Preteen Sunday School Lesson – Easter


Apply this preteen Sunday School Lesson on Easter to engage children from upper elementary with each other and the biblical account of new life.

Spring Quarter: Jesus Calls Us mes Unit 2: Experience of Resurrection

Lesson 7 of Week of April 16.

By Hal Brady of Brady Home Care

Resurrection Sunday

As Spring blossoms into Summer, Christians all around the globe commemorate one of the most monumental days in Christian history: Resurrection Sunday. This holiday marks Jesus’ resurrection from death and illustrates his ultimate sacrifice on our behalf as Lord and Savior.

Resurrection Sunday marks the conclusion of Passion Week, which remembers Jesus’ suffering and death, and Lent, a 40-day period of fasting and self-denial. Resurrection Sunday provides us an opportunity to worship together and rejoice in its power! Furthermore, Resurrection Sunday also serves as a time to commemorate both the gift of the Holy Spirit as well as the foundation of the church.

Easter comes from the Latin word ester, meaning “to rise.” This holiday commemorates Jesus Christ’s resurrection and has become one of Christianity’s central events and beliefs. Many prophecies in Scripture reference his resurrection, while he himself indicated this during his ministry – in fact, it became one of his central messages!

Resurrection Sunday should be celebrated at sunrise as this was when many of Jesus’ followers saw him for the first time after his Resurrection. Additionally, this event marks spring’s arrival!

Christians mark Easter by decorating churches and homes with colorful eggs and flowers to commemorate Christ’s rebirth, renew their commitment to following him, and renew friendships within their church community. Additionally, the Easter season provides fun family activities such as egg hunts and parades as an excellent opportunity to spread the good news of Christianity to those who may not yet have heard it.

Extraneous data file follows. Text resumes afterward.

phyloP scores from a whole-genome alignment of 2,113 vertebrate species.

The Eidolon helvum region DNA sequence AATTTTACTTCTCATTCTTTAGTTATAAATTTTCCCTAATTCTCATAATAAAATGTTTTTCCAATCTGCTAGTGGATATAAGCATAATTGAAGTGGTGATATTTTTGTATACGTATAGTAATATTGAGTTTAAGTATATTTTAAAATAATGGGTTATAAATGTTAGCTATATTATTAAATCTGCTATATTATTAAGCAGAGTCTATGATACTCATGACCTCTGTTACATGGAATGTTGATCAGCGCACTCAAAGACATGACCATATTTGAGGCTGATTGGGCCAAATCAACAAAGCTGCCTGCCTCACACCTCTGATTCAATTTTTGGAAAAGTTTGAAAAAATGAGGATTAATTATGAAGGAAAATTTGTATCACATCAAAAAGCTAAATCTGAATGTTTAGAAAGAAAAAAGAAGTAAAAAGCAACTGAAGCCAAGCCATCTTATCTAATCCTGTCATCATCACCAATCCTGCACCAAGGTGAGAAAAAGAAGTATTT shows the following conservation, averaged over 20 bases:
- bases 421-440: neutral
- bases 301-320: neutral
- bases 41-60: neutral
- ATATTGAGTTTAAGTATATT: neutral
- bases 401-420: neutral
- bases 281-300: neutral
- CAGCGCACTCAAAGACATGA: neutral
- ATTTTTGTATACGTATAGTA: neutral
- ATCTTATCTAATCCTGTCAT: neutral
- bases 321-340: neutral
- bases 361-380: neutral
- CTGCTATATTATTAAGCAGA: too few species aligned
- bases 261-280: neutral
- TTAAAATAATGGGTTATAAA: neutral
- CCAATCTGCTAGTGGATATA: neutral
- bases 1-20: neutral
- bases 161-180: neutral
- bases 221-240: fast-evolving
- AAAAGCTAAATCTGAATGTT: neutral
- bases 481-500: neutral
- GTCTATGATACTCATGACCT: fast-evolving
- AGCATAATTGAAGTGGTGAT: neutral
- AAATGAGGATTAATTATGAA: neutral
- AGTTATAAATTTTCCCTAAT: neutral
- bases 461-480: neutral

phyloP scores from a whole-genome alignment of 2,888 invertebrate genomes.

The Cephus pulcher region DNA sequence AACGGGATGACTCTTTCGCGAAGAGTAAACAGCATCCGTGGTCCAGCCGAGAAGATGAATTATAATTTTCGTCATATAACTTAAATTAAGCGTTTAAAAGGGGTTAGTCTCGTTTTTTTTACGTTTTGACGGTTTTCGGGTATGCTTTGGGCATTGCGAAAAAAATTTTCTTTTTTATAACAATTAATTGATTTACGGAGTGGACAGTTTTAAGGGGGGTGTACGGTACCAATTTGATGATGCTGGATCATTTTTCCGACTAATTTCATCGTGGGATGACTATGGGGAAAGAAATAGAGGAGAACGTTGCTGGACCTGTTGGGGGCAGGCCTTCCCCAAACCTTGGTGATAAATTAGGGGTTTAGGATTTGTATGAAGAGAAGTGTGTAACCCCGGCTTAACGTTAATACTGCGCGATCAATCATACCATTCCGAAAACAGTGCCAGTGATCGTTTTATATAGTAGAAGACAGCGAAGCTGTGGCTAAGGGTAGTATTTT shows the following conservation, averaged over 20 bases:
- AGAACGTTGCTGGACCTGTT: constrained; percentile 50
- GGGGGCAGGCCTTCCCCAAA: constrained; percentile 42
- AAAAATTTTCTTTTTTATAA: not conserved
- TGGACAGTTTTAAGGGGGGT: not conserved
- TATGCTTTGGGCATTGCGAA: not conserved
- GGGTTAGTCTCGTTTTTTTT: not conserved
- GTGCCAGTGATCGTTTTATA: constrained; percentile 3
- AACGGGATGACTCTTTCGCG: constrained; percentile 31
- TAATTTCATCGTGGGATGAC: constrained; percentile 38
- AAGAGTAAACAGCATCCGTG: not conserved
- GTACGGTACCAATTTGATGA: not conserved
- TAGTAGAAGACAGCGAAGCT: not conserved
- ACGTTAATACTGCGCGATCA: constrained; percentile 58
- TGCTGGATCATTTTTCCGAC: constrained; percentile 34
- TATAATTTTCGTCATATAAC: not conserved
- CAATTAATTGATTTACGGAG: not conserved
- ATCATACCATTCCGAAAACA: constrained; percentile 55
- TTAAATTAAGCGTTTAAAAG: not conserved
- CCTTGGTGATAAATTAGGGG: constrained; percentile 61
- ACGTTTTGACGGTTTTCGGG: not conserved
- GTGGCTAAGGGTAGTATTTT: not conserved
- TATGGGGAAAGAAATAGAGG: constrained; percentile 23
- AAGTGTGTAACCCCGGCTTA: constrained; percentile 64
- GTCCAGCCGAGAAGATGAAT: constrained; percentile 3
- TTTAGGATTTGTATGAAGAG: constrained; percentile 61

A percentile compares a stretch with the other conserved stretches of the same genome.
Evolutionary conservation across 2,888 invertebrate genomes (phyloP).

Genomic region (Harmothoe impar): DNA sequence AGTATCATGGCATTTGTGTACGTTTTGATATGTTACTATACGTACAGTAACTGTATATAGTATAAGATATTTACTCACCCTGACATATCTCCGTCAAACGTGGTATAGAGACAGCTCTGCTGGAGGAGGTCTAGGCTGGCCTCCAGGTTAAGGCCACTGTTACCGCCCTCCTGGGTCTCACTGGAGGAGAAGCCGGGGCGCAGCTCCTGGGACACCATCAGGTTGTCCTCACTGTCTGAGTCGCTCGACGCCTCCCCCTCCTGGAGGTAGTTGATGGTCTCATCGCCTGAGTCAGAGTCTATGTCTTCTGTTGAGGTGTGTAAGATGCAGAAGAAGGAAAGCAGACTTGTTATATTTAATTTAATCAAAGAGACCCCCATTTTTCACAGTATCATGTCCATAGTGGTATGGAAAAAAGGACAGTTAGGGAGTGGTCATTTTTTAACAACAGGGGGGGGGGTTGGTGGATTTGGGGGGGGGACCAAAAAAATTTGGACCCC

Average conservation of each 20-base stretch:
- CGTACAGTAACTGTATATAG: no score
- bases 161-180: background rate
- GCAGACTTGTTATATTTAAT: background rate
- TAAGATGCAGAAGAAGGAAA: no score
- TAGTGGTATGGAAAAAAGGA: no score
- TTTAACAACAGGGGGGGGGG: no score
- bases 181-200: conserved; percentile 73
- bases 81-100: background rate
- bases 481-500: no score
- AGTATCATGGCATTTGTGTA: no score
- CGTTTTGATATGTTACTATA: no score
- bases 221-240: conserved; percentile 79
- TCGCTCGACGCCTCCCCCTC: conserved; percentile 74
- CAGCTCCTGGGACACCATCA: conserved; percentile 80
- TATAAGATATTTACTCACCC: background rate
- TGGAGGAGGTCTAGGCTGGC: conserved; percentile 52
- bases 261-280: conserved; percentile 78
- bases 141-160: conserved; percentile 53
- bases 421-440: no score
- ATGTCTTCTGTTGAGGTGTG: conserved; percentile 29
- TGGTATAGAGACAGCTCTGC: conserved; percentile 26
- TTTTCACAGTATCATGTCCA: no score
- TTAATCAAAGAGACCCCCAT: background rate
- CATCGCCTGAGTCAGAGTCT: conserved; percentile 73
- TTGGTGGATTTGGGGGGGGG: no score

Mother’s Day

Mother’s Day is a special holiday commemorating our mothers, commemorating their sacrifices, and how they helped shape us into who we are today. Additionally, it serves as an opportunity to show appreciation for all that they’ve done for us and show our thanks for being part of our lives. Mother’s Day celebrations occur all over the globe on this date and in many different ways.

Mother’s Day is an international day to honor mothers, grandmothers, and other maternal figures. In the US, it takes place annually on the second Sunday in May; although not an official federal holiday, schools and businesses close in recognition. Mother’s Day can also be used as an opportunity to send cards or gifts directly to mothers; you could even celebrate her with an intimate dinner party!

Mothering Sunday in the UK dates back centuries; its name derives from its religious foundations. When servants traveled long distances away from home for long stints of time, it was customary for them to visit their mother church’ (ie their nearest large cathedral) on the fourth Sunday of Lent and bring their children along as an act of respect.

Anna Marie Jarvis initiated modern observances of Mother’s Day in Grafton and Philadelphia in 1908. Later she petitioned Congress members and got their approval to designate it as a national holiday; which happened in 1914.

Today, many countries around the world celebrate Mother’s Day on various dates that vary by country and may include other special days such as Father’s Day or International Women’s Day. Some celebrations may even mirror those held here in America.